When Larri Cochran sees a bee in the Northampton Community Garden, she does not avoid it. Rather, she whips out her camera to snap photos and videos.
Though she knows how to look at the thorax of a bee and determine whether it’s a carpenter bee or a bumblebee, she’s not a formally trained entomologist. Rather, she’s one of more than 100 citizen scientists participating in a project that aims to track bumblebee abundance and help researchers understand why some species numbers are dwindling.
“Beecology” is a smartphone app and website that collects user-submitted videos and photos of bees in the wild, created by Robert Gegear, assistant professor of biology and biotechnology at Worcester Polytechnic Institute.
Bumblebee diversity is in decline in North America, said Anne Averill professor of entomology at the University of Massachusetts, Amherst.
While scientists know that overall bees are in decline, Gegear said they know a lot less about what’s causing it — a gap in knowledge Beecology seeks to help fill.
“Certainly over the past decade there have been, the last 10 to 14 years, certain species have been in rapid decline,” he said.
Take the yellow bumble bee, or as scientists like Gegear call it, bombus fervidus. While surveying in Shrewsbury in 2007, Gegear found the species were abundant, but that’s now changed.
“Over the last five years it’s really declined rapidly for whatever reason,” he said. Though not all bumblebee species are declining across the state, Gegear said.
More generally, there are signs that insects as a whole may be in trouble. A 2017 study found that insect biomass dropped by roughly 75 percent over a 27 year period in German nature preserves, a finding that shocked some scientists.
When it comes to pollinators, honey bees and the mysterious colony collapse disorder have gotten a lot of the attention, making the cover of Time magazine in 2013. The disorder started in the early 2000s when droves of worker bees abandoned their colonies and honey beekeepers reported large, perplexing losses — some up to 90 percent, according to the EPA.
While honey bees, which are not native to North America, can be hugely important in agriculture and honey production, outside those contexts they can steal resources from native pollinators, according to Gegear. “The idea that we need to put honey bees in our backyard … It’s the worst thing you could do for natural pollinators,” he said.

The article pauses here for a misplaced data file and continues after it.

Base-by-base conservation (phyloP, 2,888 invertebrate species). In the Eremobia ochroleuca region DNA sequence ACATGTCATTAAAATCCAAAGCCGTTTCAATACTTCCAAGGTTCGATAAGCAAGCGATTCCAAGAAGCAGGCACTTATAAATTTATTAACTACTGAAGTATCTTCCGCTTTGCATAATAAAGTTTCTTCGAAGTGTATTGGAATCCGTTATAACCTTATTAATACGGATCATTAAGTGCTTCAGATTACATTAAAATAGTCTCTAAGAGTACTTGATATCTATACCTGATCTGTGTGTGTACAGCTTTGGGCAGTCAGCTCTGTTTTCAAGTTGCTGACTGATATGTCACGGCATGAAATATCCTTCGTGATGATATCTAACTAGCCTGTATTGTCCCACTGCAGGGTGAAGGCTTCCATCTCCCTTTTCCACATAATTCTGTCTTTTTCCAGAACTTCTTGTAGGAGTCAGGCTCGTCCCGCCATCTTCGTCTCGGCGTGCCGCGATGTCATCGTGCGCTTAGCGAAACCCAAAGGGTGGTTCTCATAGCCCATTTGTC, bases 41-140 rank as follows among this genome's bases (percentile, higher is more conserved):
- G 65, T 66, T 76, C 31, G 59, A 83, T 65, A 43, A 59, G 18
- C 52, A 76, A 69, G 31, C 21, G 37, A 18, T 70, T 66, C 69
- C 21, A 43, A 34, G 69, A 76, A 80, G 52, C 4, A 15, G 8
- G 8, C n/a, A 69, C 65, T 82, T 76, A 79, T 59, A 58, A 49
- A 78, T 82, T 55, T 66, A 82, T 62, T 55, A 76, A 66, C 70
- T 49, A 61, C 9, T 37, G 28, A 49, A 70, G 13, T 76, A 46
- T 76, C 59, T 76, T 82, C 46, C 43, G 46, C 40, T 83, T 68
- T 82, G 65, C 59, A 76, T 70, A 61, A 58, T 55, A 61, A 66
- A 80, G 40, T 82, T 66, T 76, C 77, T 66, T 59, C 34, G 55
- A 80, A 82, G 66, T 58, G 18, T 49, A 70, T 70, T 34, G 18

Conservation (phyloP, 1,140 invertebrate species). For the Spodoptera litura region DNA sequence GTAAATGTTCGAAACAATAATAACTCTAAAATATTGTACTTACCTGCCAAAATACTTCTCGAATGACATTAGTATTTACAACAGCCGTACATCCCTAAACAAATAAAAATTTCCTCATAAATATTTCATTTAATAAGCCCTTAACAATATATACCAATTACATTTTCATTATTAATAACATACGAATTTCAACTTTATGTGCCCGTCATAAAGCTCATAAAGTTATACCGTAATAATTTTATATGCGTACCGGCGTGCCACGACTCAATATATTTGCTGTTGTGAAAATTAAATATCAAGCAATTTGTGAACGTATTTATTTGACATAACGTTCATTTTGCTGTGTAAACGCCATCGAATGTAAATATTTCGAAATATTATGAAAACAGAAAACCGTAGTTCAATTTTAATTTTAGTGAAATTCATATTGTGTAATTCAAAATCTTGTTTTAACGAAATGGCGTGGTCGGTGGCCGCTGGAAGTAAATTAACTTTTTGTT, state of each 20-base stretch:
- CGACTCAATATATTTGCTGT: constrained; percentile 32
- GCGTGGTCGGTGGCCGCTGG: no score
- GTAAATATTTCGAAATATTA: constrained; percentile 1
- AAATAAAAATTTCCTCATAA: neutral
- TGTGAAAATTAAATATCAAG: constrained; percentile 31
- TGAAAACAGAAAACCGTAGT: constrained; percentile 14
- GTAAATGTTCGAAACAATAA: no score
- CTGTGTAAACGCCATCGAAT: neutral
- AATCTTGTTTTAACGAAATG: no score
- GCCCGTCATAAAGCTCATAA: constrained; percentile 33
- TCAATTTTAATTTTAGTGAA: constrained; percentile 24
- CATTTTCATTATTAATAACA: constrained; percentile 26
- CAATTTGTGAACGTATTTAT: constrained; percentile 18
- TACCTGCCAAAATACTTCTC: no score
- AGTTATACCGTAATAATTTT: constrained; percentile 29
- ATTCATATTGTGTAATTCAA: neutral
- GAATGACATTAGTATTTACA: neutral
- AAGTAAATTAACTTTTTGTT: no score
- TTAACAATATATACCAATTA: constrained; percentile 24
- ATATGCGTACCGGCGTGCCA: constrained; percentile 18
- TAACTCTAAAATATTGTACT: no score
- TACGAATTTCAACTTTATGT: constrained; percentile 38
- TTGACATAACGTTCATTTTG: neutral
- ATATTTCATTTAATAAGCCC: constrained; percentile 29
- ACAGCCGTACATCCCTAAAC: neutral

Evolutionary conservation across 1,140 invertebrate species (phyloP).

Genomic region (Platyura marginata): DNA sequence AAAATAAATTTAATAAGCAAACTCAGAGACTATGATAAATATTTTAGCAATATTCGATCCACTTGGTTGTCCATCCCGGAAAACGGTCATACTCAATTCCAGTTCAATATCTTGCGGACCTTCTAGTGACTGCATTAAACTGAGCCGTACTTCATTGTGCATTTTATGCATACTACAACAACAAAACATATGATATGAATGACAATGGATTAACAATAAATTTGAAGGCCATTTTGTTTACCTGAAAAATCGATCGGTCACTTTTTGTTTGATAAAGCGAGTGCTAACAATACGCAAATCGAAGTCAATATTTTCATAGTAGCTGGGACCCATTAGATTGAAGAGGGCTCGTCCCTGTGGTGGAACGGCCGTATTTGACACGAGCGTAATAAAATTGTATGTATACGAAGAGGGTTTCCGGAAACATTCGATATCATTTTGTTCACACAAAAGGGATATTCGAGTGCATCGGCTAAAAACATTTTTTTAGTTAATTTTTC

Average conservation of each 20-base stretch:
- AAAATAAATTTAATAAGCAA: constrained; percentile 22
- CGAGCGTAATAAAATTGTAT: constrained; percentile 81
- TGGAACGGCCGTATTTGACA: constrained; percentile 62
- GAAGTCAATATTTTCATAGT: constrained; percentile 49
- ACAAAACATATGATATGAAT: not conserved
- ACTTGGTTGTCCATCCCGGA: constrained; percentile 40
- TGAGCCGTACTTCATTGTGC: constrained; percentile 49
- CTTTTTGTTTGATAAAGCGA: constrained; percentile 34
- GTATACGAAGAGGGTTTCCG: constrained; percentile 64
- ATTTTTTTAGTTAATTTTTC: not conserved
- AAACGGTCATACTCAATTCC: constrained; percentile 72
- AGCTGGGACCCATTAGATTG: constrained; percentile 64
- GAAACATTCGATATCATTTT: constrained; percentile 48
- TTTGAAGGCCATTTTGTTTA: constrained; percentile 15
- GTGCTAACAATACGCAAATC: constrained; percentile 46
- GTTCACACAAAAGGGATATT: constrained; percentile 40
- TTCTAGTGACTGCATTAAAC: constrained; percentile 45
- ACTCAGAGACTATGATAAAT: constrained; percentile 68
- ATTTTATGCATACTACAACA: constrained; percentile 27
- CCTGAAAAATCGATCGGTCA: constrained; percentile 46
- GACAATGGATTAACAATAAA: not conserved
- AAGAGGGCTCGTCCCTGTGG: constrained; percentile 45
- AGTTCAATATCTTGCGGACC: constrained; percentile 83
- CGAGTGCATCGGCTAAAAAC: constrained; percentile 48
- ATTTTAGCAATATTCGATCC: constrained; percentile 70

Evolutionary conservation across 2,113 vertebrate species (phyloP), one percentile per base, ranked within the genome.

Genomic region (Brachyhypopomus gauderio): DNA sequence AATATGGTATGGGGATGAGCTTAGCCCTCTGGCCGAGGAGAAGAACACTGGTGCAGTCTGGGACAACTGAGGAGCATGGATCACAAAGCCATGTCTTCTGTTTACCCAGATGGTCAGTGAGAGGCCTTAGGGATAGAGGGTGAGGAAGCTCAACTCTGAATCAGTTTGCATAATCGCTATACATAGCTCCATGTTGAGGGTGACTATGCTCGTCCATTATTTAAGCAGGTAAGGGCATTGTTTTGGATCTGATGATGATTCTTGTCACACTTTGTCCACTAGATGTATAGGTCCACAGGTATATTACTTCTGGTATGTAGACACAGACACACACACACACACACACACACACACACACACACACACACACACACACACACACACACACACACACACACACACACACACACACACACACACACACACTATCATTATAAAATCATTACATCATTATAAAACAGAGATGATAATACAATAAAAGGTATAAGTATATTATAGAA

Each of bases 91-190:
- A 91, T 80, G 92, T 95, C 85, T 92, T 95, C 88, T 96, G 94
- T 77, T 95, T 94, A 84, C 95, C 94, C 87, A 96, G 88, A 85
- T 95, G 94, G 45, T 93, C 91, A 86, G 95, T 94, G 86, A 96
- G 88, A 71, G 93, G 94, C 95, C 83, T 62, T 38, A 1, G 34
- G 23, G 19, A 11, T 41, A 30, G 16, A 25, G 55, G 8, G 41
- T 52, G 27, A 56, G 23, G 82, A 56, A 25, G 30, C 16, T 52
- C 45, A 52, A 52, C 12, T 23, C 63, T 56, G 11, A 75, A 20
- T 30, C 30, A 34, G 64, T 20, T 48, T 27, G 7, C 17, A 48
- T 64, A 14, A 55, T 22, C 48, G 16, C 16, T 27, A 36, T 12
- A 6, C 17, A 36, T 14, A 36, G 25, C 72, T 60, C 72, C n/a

While perhaps not everyone’s favorite animal, bees have a vital role in the food system. Together the pollination of honey and wild bees are credited for $15 billion in U.S. agriculture each year, according to the USDA.
“It’s really intertwined with our food. We would not be here without pollinators.” Cochran said.
In 2015, Gegear was doing a bee survey in Southborough and he noticed that different species of bumblebees don’t all have the same preference for plants. “I thought, look this is interesting,” he recalled, “but I need data from across the state.”
How to collect large amounts of data across the state? It’s up to citizen scientists, or “Beecologists,” as the project calls them.
At first, people, including Cochran, would email Gegear photos. Then he teamed up with computer scientists at WPI to create an app and website, and now the project is all over Massachusetts, making its way into Rhode Island and has plans to move into New Hampshire this summer.
The key is taking photos and videos of bees interacting with flowers. That way, it’s not only tracking population levels, but Gegear and his team can use the data to better understand the bees’ flower preferences.
Beecology aims understand why some species are in decline. “Once you know the mechanism you know how to restore an area,” he said. “Currently, we don’t have a clue how to restore an area … That’s where the Beecology project comes in.”
As for preliminary reasons behind declines: “It’s habitat change,” Gegear said. Averill agrees, she thinks the loss of habitat for foraging and nesting is the largest reason for species loss.
“Setting aside huge parcels of connected habitat is the sole way to save bumble bee diversity, in my opinion,” she explained in an email. “But the land is worth too much for development, sadly.”
Another factor is exotic plants, such as Japanese knotweed, which can “choke out” some nectar plants that native bees like, according to Gegear. Climate change is also a factor thought to be driving bee decline.
“Certainly,” he added, “pesticides aren’t helping.”
“Those are the factors that we think are contributing — to what degree, we don’t know,” Gegear said.
He estimates that within five years, he will hopefully have more insight into why thanks to the project.
Already, he and the Beecology team have used the data to develop a list of plants that support native bees — a list he’s used in his own backyard with success.
“I wouldn’t have been able to do it without the citizen scientists,” he said.
Greta Jochem can be reached at firstname.lastname@example.org